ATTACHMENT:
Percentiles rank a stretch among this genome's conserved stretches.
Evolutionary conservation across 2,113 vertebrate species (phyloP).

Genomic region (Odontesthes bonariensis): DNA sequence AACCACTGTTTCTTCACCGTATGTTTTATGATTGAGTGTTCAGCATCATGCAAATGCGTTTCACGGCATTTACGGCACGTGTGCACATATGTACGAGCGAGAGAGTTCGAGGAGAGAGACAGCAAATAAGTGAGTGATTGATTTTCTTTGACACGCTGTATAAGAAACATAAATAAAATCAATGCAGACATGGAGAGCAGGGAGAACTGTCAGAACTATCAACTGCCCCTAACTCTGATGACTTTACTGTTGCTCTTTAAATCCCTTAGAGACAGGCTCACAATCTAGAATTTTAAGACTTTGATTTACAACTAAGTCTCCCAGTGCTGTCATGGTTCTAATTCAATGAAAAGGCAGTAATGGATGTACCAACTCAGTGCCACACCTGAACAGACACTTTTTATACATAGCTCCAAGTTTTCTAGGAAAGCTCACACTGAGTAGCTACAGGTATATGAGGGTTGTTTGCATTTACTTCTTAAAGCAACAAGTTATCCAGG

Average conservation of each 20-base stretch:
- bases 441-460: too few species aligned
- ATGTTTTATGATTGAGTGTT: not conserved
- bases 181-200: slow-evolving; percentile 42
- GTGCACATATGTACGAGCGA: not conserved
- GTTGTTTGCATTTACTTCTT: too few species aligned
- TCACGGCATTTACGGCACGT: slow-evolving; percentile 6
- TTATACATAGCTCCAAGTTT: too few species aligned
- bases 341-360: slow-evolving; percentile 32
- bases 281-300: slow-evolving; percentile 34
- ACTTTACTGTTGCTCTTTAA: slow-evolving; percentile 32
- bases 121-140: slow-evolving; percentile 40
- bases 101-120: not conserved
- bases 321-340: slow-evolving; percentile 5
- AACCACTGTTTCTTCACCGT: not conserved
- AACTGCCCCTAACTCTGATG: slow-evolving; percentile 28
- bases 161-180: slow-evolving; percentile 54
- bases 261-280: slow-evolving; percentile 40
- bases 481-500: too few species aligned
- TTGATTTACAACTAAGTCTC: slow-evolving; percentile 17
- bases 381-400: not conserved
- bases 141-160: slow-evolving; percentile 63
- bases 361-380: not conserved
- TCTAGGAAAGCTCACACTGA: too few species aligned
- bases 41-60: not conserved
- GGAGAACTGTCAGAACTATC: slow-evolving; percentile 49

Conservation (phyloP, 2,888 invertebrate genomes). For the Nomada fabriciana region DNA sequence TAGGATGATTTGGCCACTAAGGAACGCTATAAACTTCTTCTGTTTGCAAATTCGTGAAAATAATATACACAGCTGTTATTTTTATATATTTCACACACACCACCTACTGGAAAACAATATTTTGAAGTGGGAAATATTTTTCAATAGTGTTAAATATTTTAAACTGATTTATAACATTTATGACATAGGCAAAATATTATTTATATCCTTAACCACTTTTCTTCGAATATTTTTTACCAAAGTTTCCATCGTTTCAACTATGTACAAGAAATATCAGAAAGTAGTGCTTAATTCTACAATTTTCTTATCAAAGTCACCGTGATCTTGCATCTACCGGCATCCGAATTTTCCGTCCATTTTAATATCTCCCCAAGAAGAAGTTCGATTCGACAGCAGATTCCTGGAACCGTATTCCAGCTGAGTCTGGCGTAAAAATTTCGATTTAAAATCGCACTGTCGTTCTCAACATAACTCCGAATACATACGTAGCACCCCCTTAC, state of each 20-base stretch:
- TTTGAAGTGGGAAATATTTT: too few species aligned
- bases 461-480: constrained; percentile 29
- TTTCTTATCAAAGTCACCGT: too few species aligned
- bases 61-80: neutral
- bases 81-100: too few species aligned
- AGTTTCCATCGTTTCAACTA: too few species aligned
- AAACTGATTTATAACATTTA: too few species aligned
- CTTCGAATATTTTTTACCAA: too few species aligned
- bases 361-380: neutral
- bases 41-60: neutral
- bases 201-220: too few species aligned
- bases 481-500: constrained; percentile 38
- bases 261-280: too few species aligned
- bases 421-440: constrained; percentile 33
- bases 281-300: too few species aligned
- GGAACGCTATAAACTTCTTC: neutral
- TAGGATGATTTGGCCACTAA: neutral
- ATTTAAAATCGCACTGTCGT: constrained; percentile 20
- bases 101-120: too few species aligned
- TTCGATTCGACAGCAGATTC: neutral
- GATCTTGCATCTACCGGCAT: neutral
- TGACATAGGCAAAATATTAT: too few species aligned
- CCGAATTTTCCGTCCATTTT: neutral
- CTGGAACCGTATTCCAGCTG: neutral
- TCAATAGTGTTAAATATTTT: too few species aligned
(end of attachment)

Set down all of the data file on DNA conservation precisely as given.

Percentiles rank a stretch among this genome's conserved stretches.
Evolutionary conservation across 2,113 vertebrate species (phyloP).

Genomic region (Odontesthes bonariensis): DNA sequence AACCACTGTTTCTTCACCGTATGTTTTATGATTGAGTGTTCAGCATCATGCAAATGCGTTTCACGGCATTTACGGCACGTGTGCACATATGTACGAGCGAGAGAGTTCGAGGAGAGAGACAGCAAATAAGTGAGTGATTGATTTTCTTTGACACGCTGTATAAGAAACATAAATAAAATCAATGCAGACATGGAGAGCAGGGAGAACTGTCAGAACTATCAACTGCCCCTAACTCTGATGACTTTACTGTTGCTCTTTAAATCCCTTAGAGACAGGCTCACAATCTAGAATTTTAAGACTTTGATTTACAACTAAGTCTCCCAGTGCTGTCATGGTTCTAATTCAATGAAAAGGCAGTAATGGATGTACCAACTCAGTGCCACACCTGAACAGACACTTTTTATACATAGCTCCAAGTTTTCTAGGAAAGCTCACACTGAGTAGCTACAGGTATATGAGGGTTGTTTGCATTTACTTCTTAAAGCAACAAGTTATCCAGG

Average conservation of each 20-base stretch:
- bases 441-460: too few species aligned
- ATGTTTTATGATTGAGTGTT: not conserved
- bases 181-200: slow-evolving; percentile 42
- GTGCACATATGTACGAGCGA: not conserved
- GTTGTTTGCATTTACTTCTT: too few species aligned
- TCACGGCATTTACGGCACGT: slow-evolving; percentile 6
- TTATACATAGCTCCAAGTTT: too few species aligned
- bases 341-360: slow-evolving; percentile 32
- bases 281-300: slow-evolving; percentile 34
- ACTTTACTGTTGCTCTTTAA: slow-evolving; percentile 32
- bases 121-140: slow-evolving; percentile 40
- bases 101-120: not conserved
- bases 321-340: slow-evolving; percentile 5
- AACCACTGTTTCTTCACCGT: not conserved
- AACTGCCCCTAACTCTGATG: slow-evolving; percentile 28
- bases 161-180: slow-evolving; percentile 54
- bases 261-280: slow-evolving; percentile 40
- bases 481-500: too few species aligned
- TTGATTTACAACTAAGTCTC: slow-evolving; percentile 17
- bases 381-400: not conserved
- bases 141-160: slow-evolving; percentile 63
- bases 361-380: not conserved
- TCTAGGAAAGCTCACACTGA: too few species aligned
- bases 41-60: not conserved
- GGAGAACTGTCAGAACTATC: slow-evolving; percentile 49

Conservation (phyloP, 2,888 invertebrate genomes). For the Nomada fabriciana region DNA sequence TAGGATGATTTGGCCACTAAGGAACGCTATAAACTTCTTCTGTTTGCAAATTCGTGAAAATAATATACACAGCTGTTATTTTTATATATTTCACACACACCACCTACTGGAAAACAATATTTTGAAGTGGGAAATATTTTTCAATAGTGTTAAATATTTTAAACTGATTTATAACATTTATGACATAGGCAAAATATTATTTATATCCTTAACCACTTTTCTTCGAATATTTTTTACCAAAGTTTCCATCGTTTCAACTATGTACAAGAAATATCAGAAAGTAGTGCTTAATTCTACAATTTTCTTATCAAAGTCACCGTGATCTTGCATCTACCGGCATCCGAATTTTCCGTCCATTTTAATATCTCCCCAAGAAGAAGTTCGATTCGACAGCAGATTCCTGGAACCGTATTCCAGCTGAGTCTGGCGTAAAAATTTCGATTTAAAATCGCACTGTCGTTCTCAACATAACTCCGAATACATACGTAGCACCCCCTTAC, state of each 20-base stretch:
- TTTGAAGTGGGAAATATTTT: too few species aligned
- bases 461-480: constrained; percentile 29
- TTTCTTATCAAAGTCACCGT: too few species aligned
- bases 61-80: neutral
- bases 81-100: too few species aligned
- AGTTTCCATCGTTTCAACTA: too few species aligned
- AAACTGATTTATAACATTTA: too few species aligned
- CTTCGAATATTTTTTACCAA: too few species aligned
- bases 361-380: neutral
- bases 41-60: neutral
- bases 201-220: too few species aligned
- bases 481-500: constrained; percentile 38
- bases 261-280: too few species aligned
- bases 421-440: constrained; percentile 33
- bases 281-300: too few species aligned
- GGAACGCTATAAACTTCTTC: neutral
- TAGGATGATTTGGCCACTAA: neutral
- ATTTAAAATCGCACTGTCGT: constrained; percentile 20
- bases 101-120: too few species aligned
- TTCGATTCGACAGCAGATTC: neutral
- GATCTTGCATCTACCGGCAT: neutral
- TGACATAGGCAAAATATTAT: too few species aligned
- CCGAATTTTCCGTCCATTTT: neutral
- CTGGAACCGTATTCCAGCTG: neutral
- TCAATAGTGTTAAATATTTT: too few species aligned